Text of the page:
An objective observer discerns little forward progress here. On the contrary, we seem to be going _backwards_. This is the consumer-electronics equivalent of The Gong Show, with Sony and Philips and JVC as contestants. DCC, then minidisc, then DVD-Audio, then Supser Audio CD...and the public isn't buying any of 'em. (A forthcoming digital audio standard, the succcessor to AC97, promises a 384 khz audio sample rate. I won't be able to hear a difference, but my mutant five-eared bat will love it...) The more new technology gets loaded into consumer products, the fewer capabilities we get, the more restrictions, the more invasion of privacy (i.e., Sony's rootkit DRM that dials home every time you play the CD), the more borked operating systems and broken computers.

These are, of course, cultural issues, not technological ones. But the American public appears to have conflated culture with technology, so that now the latest waves of interne viruses = a loathing for modern technology in general: indeed, for the modern eo ipso.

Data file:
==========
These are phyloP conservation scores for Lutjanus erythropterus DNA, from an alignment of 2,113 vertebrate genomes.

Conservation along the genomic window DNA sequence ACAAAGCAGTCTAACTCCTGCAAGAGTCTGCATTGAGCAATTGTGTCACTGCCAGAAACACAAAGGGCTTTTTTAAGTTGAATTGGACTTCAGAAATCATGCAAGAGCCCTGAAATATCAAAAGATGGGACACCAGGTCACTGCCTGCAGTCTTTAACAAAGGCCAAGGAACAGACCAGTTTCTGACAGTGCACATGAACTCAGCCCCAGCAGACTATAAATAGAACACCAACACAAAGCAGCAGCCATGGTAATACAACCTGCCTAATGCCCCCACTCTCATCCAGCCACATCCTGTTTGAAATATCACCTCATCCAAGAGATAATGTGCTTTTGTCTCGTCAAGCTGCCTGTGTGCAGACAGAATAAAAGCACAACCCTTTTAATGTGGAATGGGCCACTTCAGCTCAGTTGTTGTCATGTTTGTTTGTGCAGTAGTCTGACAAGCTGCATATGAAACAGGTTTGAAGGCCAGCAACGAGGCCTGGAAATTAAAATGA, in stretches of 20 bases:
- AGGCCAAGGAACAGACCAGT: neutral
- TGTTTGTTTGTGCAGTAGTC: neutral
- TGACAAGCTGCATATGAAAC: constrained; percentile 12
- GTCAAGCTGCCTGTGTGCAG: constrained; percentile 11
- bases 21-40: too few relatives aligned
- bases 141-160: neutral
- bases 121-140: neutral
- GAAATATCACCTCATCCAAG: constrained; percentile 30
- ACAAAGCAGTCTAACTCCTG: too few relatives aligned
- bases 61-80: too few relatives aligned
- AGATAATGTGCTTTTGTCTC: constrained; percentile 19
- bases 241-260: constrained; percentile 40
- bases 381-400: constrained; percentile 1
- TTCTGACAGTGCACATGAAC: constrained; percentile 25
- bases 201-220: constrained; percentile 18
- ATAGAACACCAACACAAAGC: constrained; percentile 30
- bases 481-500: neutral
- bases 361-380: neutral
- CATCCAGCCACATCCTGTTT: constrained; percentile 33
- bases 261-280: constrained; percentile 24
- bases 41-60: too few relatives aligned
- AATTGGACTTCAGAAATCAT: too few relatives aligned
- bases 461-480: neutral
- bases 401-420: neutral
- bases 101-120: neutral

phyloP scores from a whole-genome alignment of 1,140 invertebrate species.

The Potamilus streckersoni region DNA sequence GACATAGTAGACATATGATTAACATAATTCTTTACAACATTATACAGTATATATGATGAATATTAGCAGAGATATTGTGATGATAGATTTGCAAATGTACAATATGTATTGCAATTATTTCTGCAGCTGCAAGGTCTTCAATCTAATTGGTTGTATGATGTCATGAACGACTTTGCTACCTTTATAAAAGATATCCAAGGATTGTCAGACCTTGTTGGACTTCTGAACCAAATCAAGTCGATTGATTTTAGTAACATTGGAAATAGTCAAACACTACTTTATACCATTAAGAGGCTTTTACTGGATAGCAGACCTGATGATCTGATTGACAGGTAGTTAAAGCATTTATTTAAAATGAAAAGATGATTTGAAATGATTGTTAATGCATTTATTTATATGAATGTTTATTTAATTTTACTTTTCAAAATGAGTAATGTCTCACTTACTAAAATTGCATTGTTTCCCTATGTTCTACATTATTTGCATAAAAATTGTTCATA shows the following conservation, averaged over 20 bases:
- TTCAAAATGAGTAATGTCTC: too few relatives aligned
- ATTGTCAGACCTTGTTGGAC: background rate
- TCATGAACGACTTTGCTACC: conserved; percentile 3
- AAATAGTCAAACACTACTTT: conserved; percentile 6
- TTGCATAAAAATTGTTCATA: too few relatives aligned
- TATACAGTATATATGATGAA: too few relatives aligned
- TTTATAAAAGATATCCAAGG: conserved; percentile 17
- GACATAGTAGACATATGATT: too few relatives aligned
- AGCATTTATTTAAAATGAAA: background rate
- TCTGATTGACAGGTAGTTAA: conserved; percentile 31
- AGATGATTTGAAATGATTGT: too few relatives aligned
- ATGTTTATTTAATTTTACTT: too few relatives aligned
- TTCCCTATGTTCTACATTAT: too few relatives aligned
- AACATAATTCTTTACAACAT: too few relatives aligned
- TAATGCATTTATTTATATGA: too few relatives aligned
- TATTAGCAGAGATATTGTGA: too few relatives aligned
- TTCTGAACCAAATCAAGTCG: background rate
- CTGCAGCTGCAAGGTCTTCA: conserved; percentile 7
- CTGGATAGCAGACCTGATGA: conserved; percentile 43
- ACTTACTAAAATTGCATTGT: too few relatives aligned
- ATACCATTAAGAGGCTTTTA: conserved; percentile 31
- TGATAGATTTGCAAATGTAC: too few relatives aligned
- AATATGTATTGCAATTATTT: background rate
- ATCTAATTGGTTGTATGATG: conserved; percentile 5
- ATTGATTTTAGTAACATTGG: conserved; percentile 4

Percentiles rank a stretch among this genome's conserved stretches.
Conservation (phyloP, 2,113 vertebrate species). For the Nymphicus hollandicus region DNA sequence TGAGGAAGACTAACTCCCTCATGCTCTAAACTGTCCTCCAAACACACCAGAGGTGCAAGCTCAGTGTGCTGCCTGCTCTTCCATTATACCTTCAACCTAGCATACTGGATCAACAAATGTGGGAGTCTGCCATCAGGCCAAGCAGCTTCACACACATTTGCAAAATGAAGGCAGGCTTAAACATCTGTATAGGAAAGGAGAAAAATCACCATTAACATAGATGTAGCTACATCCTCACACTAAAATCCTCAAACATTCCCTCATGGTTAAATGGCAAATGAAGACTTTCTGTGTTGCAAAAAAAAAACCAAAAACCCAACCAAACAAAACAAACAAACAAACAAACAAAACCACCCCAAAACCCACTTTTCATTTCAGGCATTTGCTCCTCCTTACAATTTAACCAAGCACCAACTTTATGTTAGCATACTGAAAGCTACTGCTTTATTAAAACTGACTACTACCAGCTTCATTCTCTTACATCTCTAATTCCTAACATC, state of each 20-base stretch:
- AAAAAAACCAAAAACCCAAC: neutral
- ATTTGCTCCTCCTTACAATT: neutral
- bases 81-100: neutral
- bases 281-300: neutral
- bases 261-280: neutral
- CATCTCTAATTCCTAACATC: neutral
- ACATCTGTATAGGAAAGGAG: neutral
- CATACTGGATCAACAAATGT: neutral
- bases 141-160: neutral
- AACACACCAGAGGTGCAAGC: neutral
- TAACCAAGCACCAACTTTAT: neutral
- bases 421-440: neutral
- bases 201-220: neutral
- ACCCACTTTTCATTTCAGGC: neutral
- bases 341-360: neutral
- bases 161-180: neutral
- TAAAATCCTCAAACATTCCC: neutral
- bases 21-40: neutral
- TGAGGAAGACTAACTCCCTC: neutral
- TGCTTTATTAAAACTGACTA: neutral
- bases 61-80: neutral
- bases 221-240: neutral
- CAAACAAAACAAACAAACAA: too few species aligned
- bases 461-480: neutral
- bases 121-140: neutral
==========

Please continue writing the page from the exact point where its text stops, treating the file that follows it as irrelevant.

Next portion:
This puts the American public in the peculiar position of agreeing wholeheartedly with the fundamentalist Islamic jihadis who describe the UK as "the United Animal Kingdom" and America as "The Great Satan." Both Islamic wahabi fundamentalists and the majority of the American people seem to think:

(A) Modern technology and culture has led to immorality and depravity
(Islamic pronouncement on this subject are so frequent they need not be cited, but for the American version see the hysterical news magazine covers warning about the alleged flood of child molesters and stalkers supposedly unleashed by the internet)

(B) Modern technology and culture have destroyed belief in religion
(The Islamic fundamnetalist attitude is obvious, but for the American version see Tom DeLay's hysterical proclamation that the Columbine massacre was due to a liberal elite promoting godless atheism)